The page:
What Central Bank Defeat Would Look Like, In Charts

Deflation remains the enemy thanks to debt, deleveraging, demographics, tech disruption & default risks. US aggregate debt is today a staggering $58.0 trillion (327% of GDP); the number of people unemployed in the European Union is 23.6 million; Greece has spent 90 of the past 192 years in default or debt restructuring. 7 years on from the GFC... The massive policy response continues. Central bank victory means that lower rates, currencies, oil successfully boosts global GDP & PMI’s in Q2/Q3, allowing Fed hikes in Q4. Bond yields would soar in H1 on this outcome. Defeat, no recovery, and currency wars, debt default and deficit financing become macro realities.

Via BofAML,

The Moment Of Truth Looms...

The massive policy response continues: since Lehman global rate cuts total 542 (that’s a rate cut once every three trading days – Chart 1); and global central bank assets total $22.5 trillion, a sum larger than US & Japanese GDP.


But monetary ammo is now close to exhaustion, volatility is fighting back, and assets are becoming tougher to reflate (the price of both global stocks & high yield bonds are down in the past 8 months).


Years after the Great Financial Crisis, the nominal growth of the US & the global economy remains extremely low by historic standards. US nominal GDP growth has averaged 3.5% in the past 7 years, well below its 6.6% average since WW2 (Chart 2). Global nominal GDP grew just 5.4% in 2014, well below its 50-year average of 8.0%.

Labor markets remain weak. The current number of unemployed men & women in the European Union is 23,605,000. Spain’s unemployment rate is currently 23.7% (Chart 3), marginally down from a 40 year high. Even in an improving US labor market, wage pressures are minimal as unemployment is compounded by both technological disruption & demographics.

Minimal deleveraging since the Great Financial Crisis and a large debt overhang remain impediments to growth. US total credit market debt owed is $57,982,000,000 or 327% of GDP (Chart 4). Meanwhile global debt as a % of GDP has surged from 162% in 2001 to 211% in 2013, an all-time high.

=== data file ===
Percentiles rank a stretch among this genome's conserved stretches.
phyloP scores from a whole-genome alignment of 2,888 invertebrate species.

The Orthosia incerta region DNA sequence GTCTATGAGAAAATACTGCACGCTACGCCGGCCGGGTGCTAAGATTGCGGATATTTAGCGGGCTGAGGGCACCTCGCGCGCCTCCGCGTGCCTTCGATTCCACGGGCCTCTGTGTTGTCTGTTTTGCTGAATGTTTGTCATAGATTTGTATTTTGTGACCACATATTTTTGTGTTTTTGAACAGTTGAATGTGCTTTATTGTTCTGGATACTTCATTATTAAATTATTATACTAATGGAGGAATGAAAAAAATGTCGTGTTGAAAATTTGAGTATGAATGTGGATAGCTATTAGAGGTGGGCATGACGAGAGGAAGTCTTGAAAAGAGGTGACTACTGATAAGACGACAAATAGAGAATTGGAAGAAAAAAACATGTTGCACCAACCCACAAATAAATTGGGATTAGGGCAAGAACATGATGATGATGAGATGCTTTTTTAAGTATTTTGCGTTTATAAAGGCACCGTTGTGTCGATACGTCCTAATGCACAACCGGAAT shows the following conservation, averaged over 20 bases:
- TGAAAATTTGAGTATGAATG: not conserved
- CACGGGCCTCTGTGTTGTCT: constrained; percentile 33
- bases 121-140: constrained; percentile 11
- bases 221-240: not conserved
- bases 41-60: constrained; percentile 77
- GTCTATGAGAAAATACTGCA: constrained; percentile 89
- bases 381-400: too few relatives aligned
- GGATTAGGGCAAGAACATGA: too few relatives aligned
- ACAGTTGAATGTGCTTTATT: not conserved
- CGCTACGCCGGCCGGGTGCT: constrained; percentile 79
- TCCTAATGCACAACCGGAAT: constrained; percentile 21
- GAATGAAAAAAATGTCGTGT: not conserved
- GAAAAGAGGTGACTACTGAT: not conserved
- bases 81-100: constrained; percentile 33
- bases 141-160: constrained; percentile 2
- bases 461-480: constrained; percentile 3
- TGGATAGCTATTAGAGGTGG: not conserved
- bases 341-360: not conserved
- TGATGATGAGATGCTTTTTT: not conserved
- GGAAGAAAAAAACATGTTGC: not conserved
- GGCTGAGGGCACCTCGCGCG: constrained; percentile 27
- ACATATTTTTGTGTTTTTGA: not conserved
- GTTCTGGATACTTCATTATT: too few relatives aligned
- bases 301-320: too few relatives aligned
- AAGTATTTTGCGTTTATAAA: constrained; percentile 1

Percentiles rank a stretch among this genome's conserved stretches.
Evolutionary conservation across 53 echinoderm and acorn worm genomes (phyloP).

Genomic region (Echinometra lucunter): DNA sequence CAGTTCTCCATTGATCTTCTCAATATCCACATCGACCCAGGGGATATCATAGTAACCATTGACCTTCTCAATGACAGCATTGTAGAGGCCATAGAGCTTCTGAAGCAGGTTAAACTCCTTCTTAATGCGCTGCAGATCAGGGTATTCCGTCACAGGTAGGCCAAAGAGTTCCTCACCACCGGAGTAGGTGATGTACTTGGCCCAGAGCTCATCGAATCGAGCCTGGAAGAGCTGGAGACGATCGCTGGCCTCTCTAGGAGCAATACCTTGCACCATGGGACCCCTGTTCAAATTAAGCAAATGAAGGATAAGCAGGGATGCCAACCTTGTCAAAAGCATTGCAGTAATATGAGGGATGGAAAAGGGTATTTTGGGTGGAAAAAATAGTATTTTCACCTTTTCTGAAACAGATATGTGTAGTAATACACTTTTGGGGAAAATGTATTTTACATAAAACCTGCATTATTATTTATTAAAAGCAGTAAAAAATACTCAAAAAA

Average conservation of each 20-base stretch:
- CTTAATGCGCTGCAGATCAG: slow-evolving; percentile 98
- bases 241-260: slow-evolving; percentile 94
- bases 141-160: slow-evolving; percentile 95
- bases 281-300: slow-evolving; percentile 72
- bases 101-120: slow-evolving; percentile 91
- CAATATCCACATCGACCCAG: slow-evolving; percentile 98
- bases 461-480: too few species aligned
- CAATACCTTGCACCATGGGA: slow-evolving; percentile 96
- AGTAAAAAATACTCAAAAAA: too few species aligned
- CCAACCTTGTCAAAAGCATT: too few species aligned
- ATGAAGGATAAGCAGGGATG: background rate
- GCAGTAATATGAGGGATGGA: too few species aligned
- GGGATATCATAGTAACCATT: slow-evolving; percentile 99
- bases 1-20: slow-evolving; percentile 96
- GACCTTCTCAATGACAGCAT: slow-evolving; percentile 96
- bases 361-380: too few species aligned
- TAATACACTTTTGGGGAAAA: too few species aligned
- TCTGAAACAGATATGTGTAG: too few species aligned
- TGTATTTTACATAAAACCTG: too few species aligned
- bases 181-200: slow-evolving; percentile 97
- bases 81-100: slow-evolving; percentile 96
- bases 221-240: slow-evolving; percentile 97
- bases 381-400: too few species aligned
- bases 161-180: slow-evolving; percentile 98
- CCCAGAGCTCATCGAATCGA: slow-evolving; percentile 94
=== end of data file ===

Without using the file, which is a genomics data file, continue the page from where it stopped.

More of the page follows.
Debt default risks thus remain high. Greek default risks are once rising dramatically. Note the number of Greek sovereign debt defaults in the past two centuries is 6 (Chart 5). Indeed, Greece has spent 90 of the past 192 years in either default or debt restructuring.

Inflation rates in 2015 symbolize the ongoing struggle with the secular Deflationary forces of excess Debt, Deleveraging, Default risks, technological Disruption and Demographics. Swiss inflation has averaged zero in the past 7 years (Chart 6); the CPI of the Euro-area is currently deflating 0.6% YoY; and BofAML’s forecast for US inflation in 2015 is…0%.

A massive monetary policy response aimed at averting Deflation continues. The Fed’s monetary base now totals over $4 trillion (Chart 7); its balance sheet represents 23% of GDP. Global central bank assets now total $22.5 trillion, a sum larger than the combined GDP of the US and Japan.

Recent cuts by Australia, India, Canada, Brazil take the running total of global rate cuts since Lehman to 542 (that’s a rate cut once every three trading days). In 300 years of history, the Bank of England's base rate has never been lower than the 0.5% in the past 5 years (Chart 8). Zero Interest Rate Policies across the globe now support 83% of the world’s equity market capitalization.

Government bond yields have fallen to record lows. 52% of all government bonds in the world currently yield 1% or less. There is now $7.3 trillion of negatively-yielding government debt in the Eurozone, Switzerland & Japan. Spain’s government bond yield has never been lower in the past 200 years (Chart 9). It’s the same for the US, UK, Germany, France, Japan…and many more.

An era of maximum liquidity has also caused record high levels of equity prices (Chart 10). The current US stock bull market is the fourth longest and the fifth largest on record.

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Finally 2015 could see a bear market rally in gold (Chart 19), as investors look to hedge debt default, inflation/deflation risks.

More ominous would be a renewed bull market in gold reflecting a loss of faith in central banks.